Tuesday, January 10, 2006

frustration with the profession

I'm the type of person who thrives on being busy - it seems as though the more I do at once, the better it turns out in the end. Some don't understand this, but I feel the need to hang out on several forums, read some of the articles on slashdot and then study for an exam in the meantime. So, now that I have finished the architectural exam, it seems like that "educational" side of me is looking, searching for something to occupy itself. I have found a few academic programs that I would like to explore further among them, the Georgia Tech CM program, and the MIT house_n, both extremely exciting. It comes down to making the decision between doing what I love and making more money. What a pain. In the meantime, you can check out this house builder from Toll Brothers. It will be replacing architects any day now, no doubt.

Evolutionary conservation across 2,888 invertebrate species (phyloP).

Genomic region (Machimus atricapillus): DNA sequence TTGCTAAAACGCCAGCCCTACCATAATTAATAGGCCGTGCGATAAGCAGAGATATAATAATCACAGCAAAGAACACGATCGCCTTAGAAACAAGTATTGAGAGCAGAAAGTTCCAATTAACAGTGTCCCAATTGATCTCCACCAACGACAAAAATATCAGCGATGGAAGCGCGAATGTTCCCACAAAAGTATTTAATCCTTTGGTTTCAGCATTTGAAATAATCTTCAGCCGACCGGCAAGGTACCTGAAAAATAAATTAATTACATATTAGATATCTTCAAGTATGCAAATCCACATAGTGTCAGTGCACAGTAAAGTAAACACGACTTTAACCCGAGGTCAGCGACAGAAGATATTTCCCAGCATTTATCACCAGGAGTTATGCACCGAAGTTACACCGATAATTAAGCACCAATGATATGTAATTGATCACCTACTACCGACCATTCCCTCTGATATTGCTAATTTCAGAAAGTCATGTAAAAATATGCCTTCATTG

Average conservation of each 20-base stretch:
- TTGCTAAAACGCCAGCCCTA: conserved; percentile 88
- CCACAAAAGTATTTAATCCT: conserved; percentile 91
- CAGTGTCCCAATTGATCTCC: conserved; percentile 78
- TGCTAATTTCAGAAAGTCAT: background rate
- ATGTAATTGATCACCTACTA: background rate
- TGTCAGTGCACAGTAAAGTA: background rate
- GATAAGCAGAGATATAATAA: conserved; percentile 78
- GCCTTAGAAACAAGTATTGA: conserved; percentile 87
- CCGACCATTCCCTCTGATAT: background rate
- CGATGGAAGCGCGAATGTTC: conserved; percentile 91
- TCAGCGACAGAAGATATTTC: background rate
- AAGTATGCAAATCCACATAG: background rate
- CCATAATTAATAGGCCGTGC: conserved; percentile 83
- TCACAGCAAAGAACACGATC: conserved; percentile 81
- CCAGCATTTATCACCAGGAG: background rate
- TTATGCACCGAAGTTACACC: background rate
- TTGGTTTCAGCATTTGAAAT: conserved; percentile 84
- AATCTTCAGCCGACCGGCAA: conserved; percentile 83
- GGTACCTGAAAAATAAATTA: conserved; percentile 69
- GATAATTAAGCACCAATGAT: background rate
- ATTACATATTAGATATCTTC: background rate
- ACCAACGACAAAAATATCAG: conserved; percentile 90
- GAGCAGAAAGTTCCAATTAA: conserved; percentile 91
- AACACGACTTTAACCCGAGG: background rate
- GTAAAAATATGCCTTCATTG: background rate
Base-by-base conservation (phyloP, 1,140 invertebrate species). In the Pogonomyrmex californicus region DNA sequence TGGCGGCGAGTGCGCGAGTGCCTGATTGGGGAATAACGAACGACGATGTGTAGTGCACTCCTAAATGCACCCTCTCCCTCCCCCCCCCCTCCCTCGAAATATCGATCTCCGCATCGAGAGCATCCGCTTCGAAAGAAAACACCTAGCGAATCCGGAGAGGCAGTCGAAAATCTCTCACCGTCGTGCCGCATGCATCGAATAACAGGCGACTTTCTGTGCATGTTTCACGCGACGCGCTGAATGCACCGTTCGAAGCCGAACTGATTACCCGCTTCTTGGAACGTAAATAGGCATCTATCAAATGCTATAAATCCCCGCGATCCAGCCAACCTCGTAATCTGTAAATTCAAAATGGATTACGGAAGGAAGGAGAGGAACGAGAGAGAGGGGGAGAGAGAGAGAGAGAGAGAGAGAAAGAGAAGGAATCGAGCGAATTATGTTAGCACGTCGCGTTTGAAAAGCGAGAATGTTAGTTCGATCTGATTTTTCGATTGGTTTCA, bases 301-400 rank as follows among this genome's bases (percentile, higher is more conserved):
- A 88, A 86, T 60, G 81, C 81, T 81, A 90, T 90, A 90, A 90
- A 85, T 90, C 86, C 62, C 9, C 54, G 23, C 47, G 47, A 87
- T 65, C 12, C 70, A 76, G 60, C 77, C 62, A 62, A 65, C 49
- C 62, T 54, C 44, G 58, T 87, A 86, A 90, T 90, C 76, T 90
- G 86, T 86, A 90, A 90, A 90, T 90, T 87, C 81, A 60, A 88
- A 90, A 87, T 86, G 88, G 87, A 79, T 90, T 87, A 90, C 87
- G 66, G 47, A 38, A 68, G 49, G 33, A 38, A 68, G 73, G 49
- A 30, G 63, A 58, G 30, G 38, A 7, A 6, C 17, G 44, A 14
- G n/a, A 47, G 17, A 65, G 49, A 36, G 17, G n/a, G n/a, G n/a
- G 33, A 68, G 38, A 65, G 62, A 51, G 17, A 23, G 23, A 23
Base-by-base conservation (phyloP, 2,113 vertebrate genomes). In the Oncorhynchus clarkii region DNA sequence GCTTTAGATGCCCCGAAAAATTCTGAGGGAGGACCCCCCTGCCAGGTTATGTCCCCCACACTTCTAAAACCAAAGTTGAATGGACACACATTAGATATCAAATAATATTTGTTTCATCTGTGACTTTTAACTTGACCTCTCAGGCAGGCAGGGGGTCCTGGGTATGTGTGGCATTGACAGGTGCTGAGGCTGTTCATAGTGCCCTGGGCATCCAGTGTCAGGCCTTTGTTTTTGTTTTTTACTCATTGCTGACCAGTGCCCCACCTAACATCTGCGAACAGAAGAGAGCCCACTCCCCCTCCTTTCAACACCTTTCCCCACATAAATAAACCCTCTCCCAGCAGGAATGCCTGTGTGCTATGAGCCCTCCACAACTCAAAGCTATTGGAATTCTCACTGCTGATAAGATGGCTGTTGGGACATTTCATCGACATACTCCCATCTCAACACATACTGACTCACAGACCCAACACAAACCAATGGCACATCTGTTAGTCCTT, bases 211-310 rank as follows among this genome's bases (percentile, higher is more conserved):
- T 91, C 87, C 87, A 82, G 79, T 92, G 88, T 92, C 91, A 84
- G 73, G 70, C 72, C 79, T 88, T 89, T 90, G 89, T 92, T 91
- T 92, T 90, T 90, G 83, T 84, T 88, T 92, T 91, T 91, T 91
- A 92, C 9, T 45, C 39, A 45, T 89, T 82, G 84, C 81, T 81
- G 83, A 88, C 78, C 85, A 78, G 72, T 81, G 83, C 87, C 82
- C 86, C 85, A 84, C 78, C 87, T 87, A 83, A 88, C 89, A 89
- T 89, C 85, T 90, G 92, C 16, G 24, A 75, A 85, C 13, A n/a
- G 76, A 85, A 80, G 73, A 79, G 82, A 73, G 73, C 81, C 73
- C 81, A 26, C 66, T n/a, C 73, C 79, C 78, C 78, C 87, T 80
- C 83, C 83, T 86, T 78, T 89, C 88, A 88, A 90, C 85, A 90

So, what is our (the architects') role going to be in 2020, 2050, 2100? I have no idea, but I am coming to the conclusion that we, as a whole, are in the preservation state, of both our firms, work, and titles. I see it with my supervisors, principals, and other architects. Before you sell your ideas, you need to sell your existence. That is a tough road to be in. No wonder we aren't keeping up with the standard of living that we set by the very projects we oversee. It's too bad that we don't embrace technology, and in some cases reject it. Does the computer make better design? No, but it makes design possible. I'm tired of that argument and am curious about the next step. For all the physical crap that Toll Brothers makes, their software is worth exploring for its full potential. I've seen a few promising articles on mass produced housing - not a new idea - that are showing the next wave of new, truck hauled residences. If we could find a way to apply such ideas to renovations, and also to clustering of these same units, we could do worldwide good. Ok.

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